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EURACTIV expects rising demand for uranium

The war in Ukraine and talks about energy independence are revitalising nuclear energy. This is driving uranium prices up again and supply bottlenecks cannot be ruled out in the long term.

Experts also agree that there is no short-term ‘uranium problem’. Until recently, the mineral was ‘abundant and accessible at low prices’, said Raphaël Danino-Perraud, associate researcher at IFRI, a think tank, in an interview with EURACTIV.

Nevertheless, it is pointed out that demand is increasing in new, unprecedented ways. Major countries are turning to nuclear energy to increase their energy independence. The ‘Fukushima scare’ is over.

After a steady rise in prices in the mid-2000s, reaching an extraordinary one-off peak of $140 per pound in the summer of 2007, uranium prices stagnated in the $50 per pound range. At the beginning of 2011, they rose slightly to 70 $/pound before falling back to an average of 25 $/pound after Fukushima.

But demand is rising again.

The price of uranium has ‘doubled in two years’, Teva Meyer, an expert on nuclear geopolitics, told EURACTIV. In mid-August 2023, it reached 56 dollars per pound. This shows that the market ‘expects uranium demand to grow in the coming years’, the Orano spokesperson added

The International Atomic Energy Agency (IAEA) estimates that the world can use uranium for another 175 years, given the expected resources and average annual uranium production. That is more than coal (132 years) and oil and gas (around 50 years).

The problem, however, lies in the time it takes to exploit a newly found reserve. ‘There can be a time span of 20 to 40 years,’ says Kamin. In the meantime, mining companies have been deterred from investing in the sector by the collapse in market prices.



General constructors wanted

We are looking for general constructors (also as EPC contractors) for the following projects:

  • Zinc processing plant (Bolivia)
  • Gold mining (Brazil)
  • Tube manufacturing plants (big diameter tubes and tubes for housing) (Bolivia)
  • Manufacturer of photovoltaic plants (Bolivia)
  • Dams and hydroelectric power stations (Bolivia)
  • Wind turbines and wind power stations (Bolivia)
  • Building of overhead power transmission lines (Bolivia)
  • General contractors for hospitals (Bolivia)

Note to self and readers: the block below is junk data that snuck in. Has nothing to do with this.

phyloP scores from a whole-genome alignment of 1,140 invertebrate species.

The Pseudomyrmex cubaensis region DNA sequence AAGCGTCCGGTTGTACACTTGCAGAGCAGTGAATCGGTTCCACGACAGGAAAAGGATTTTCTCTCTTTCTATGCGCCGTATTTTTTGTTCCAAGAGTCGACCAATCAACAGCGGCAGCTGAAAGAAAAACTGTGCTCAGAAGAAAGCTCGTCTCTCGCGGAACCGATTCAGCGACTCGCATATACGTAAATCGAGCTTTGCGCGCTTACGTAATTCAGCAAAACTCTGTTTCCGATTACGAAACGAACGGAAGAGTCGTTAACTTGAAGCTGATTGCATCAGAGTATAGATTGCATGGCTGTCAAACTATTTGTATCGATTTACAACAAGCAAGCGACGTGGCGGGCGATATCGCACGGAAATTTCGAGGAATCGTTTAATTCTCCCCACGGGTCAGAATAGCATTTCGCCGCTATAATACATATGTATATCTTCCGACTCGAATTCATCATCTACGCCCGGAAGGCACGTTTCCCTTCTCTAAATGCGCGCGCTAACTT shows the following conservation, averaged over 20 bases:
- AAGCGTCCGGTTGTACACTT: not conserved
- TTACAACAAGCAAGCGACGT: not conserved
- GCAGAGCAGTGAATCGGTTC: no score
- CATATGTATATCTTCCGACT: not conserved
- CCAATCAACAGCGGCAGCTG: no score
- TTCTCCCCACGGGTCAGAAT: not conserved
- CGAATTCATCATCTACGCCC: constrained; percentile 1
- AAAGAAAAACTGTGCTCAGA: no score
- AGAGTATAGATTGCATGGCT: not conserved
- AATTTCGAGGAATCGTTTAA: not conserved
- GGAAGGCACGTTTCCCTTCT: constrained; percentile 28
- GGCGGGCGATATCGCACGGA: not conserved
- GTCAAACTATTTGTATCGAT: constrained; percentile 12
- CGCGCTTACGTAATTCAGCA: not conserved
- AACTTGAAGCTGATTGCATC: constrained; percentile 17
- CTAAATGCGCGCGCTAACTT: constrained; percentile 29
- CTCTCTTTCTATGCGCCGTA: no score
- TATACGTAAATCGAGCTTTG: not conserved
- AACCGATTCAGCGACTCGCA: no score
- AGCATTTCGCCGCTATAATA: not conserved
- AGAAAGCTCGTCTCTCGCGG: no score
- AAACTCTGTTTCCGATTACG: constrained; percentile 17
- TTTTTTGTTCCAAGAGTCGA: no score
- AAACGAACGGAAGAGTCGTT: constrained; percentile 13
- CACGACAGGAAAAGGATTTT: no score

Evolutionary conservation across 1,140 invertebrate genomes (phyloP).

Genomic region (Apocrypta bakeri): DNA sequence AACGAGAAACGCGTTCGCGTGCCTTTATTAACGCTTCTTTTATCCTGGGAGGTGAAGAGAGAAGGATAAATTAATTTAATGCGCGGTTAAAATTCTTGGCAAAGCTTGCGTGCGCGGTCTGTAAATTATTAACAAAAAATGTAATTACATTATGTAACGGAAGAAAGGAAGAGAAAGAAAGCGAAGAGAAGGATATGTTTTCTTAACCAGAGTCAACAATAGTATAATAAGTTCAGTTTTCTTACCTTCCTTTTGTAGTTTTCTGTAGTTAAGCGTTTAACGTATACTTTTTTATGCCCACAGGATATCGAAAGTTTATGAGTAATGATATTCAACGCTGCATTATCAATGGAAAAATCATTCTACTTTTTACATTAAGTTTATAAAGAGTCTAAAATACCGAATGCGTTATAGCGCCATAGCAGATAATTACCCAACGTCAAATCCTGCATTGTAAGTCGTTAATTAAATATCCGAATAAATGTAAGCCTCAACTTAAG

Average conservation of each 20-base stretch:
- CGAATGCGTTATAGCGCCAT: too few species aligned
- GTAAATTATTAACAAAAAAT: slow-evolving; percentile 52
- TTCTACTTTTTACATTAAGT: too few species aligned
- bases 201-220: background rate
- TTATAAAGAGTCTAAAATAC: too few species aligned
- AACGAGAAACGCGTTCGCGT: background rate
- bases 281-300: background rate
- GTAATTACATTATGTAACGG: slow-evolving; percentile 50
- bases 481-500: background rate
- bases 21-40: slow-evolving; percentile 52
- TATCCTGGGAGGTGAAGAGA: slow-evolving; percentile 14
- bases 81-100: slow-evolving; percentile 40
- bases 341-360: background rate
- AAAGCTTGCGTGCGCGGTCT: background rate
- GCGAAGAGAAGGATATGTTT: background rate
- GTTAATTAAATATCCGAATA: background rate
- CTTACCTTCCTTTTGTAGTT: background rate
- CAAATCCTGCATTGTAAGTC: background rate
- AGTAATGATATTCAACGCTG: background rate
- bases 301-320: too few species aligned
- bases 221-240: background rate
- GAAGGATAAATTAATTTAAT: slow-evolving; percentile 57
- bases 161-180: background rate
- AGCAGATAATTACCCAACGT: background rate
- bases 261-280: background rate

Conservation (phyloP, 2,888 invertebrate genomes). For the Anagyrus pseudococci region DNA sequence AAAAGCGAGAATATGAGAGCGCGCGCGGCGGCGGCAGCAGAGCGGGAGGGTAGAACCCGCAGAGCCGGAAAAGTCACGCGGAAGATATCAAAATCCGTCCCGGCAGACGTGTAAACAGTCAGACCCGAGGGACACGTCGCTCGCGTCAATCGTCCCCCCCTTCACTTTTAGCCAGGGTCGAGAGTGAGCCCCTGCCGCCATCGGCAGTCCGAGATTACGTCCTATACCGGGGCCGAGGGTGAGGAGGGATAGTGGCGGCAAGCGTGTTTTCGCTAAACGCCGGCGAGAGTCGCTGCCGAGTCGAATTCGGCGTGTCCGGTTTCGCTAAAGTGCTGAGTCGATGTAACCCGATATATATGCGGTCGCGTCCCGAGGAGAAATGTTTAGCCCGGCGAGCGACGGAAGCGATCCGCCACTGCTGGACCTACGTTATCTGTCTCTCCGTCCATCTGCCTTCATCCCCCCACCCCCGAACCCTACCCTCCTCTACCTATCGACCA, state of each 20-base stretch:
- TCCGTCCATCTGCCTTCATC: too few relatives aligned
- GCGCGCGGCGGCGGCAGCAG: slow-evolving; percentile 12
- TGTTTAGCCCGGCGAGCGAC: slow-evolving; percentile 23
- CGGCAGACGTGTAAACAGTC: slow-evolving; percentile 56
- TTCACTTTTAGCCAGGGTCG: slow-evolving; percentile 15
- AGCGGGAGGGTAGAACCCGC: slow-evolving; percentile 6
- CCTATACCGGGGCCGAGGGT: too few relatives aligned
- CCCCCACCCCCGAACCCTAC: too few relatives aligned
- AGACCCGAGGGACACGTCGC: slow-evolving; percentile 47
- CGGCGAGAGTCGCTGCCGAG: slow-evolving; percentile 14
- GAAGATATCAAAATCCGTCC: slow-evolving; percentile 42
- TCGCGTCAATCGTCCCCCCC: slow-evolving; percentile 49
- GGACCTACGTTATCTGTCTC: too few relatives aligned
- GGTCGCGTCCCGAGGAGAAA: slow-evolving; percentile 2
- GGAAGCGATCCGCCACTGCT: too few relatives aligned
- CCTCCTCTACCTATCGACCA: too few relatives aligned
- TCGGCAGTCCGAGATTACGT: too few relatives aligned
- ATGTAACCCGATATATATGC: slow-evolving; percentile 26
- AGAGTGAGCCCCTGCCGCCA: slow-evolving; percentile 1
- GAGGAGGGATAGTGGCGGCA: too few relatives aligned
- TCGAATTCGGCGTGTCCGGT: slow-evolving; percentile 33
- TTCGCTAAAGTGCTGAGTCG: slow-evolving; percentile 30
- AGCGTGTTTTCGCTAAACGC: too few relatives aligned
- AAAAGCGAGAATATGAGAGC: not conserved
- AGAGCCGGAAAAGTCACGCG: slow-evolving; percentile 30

Please contact

Michael Patotschka
Düsseldorfer Straße 74
47051 Duisburg

Phone +49 173 7692688
Email   mpts@gmx.net


Establishment of companies in Angola

With the new law of August 2015 any investor small or large can start up business activity in Angola without a minimum capital investment and with the advantage of being able to repatriate profits, dividends and capital gains.
Those who are willing to invest at least $ 1m, the new law could grant tax incentives and advantages from a case to case basis.
There are the following constraints: Investors who are willing to put money in one of those following sectors:

  • electricity and water
  • hotel business and tourism
  • transport and logistics
  • civil construction
  • telecommunications
  • information technology and media

must have

  1. a partnership with Angolan citizens or Angolan companies, with the Angolan partner having at least 15 % of the share capital
  2. effective participation of the Angolan partner in the management of the company, clearly stated in the shareholder agreement

The definition of an Angolan company is a company with registered address in Angola and with a minimum of 51 % shareholding belonging to an Angolan citizen.

The company Dusira UG is cooperating with Angolan companies we personally know and will give assistance in establishing companies in Angola.

Phone: +491737692688
E-Mail: mpts@gmx.net


Nigeria will build four nuclear power plants

Nigeria is in talks with Russia’s Rosatom to build as many as four nuclear power plants costing about $ 80bn as Africa’s biggest economy seeks to add 1 200 megawatts of capacity by the end of the decade.

Peak electricity output of Africa’s biggest economy is about 3 800 MW, with a further 1 500 MW unavailable due to gas shortages. South Africa, with a third of Nigeria’s population yet eight times more installed capacity has also signed an agreement with Rosatom as the nation looks to add 9 600 MW of atomic power to its strained grid.

Rosatom would hold a majority, controlling stake in Nigeria’s nuclear facility, while the rest would be owned by the country, with roles to be specified in contracts.

The plants would be financed by Rosatom, which would than build, own, operate and transfer them to the government.

Nigeria, with a population of around 170 million, broke up its monopoly on power generation and distribution by privatizing the sector two years ago, hoping to attract foreign investors.

Source, Business Report International, 15th April 2015, Daily News, 15th April 2015